Yesterday, I did a home visit for a patient with PD who I first met as a child. It ranks high amongst the saddest moments of my career thus far.
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Old 18-10-2016, 09:41 PM   #3
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Mitochondrial dysfunction in Parkinson's disease.
Bose A, Beal MF.
J Neurochem. 2016 Oct;139 Suppl 1:216-231. doi: 10.1111/jnc.13731. Epub 2016 Aug 21.
Abstract

Parkinson's disease (PD) is the second most common neurodegenerative disease. About 2% of the population above the age of 60 is affected by the disease. The pathological hallmarks of the disease include the loss of dopaminergic neurons in the substantia nigra and the presence of Lewy bodies that are made of α-synuclein. Several theories have been suggested for the pathogenesis of PD, of which mitochondrial dysfunction plays a pivotal role in both sporadic and familial forms of the disease. Dysfunction of the mitochondria that is caused by bioenergetic defects, mutations in mitochondrial DNA, nuclear DNA gene mutations linked to mitochondria, and changes in dynamics of the mitochondria such fusion or fission, changes in size and morphology, alterations in trafficking or transport, altered movement of mitochondria, impairment of transcription, and the presence of mutated proteins associated with mitochondria are implicated in PD. In this review, we provide a detailed overview of the mechanisms that can cause mitochondrial dysfunction in PD. We bring to the forefront, new signaling pathways such as the retromer-trafficking pathway and its implication in the disease and also provide a brief overview of therapeutic strategies to improve mitochondrial defects in PD. Bioenergetic defects, mutations in mitochondrial DNA, nuclear DNA gene mutations, alterations in mitochondrial dynamics, alterations in trafficking/transport and mitochondrial movement, abnormal size and morphology, impairment of transcription and the presence of mutated proteins associated with mitochondria are implicated in PD. In this review, we focus on the mechanisms underlying mitochondrial dysfunction in PD and bring to the forefront new signaling pathways that may be involved in PD. We also provide an overview of therapeutic strategies to improve mitochondrial defects in PD.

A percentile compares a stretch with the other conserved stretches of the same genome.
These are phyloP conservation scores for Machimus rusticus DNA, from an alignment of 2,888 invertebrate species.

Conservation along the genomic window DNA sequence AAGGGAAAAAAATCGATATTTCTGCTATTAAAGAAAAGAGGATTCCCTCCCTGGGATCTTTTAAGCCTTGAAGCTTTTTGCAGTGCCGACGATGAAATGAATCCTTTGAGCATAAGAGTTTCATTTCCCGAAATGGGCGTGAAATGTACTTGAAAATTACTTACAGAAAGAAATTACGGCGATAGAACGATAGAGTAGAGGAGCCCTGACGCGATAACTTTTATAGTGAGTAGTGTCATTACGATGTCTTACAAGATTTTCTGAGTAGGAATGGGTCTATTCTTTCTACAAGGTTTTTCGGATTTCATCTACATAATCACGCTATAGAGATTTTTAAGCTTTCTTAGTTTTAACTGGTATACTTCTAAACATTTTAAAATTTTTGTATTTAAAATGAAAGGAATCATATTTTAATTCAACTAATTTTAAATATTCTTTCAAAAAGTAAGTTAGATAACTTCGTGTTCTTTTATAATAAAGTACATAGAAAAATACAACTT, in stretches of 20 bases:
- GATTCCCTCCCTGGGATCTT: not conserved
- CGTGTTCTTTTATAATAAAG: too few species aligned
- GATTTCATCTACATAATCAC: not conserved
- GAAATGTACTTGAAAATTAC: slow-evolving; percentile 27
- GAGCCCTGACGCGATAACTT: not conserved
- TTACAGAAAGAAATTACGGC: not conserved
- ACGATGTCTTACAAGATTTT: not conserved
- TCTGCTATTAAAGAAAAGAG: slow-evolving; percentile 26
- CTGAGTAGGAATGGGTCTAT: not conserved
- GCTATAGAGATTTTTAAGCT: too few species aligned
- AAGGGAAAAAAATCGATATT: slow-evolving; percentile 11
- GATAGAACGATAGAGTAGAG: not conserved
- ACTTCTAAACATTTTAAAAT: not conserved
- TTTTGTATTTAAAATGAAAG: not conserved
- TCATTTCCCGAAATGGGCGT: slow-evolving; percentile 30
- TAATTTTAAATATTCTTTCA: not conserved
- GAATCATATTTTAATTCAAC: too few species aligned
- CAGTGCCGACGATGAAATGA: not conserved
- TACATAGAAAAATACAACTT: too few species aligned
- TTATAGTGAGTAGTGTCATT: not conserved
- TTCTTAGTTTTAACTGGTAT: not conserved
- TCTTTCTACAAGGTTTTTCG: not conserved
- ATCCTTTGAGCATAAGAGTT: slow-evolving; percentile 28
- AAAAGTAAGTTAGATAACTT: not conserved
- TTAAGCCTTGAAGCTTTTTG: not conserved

This article is part of a special issue on Parkinson disease.

© 2016 International Society for Neurochemistry.
Full article:
http://onlinelibrary.wiley.com/doi/1...jnc.13731/full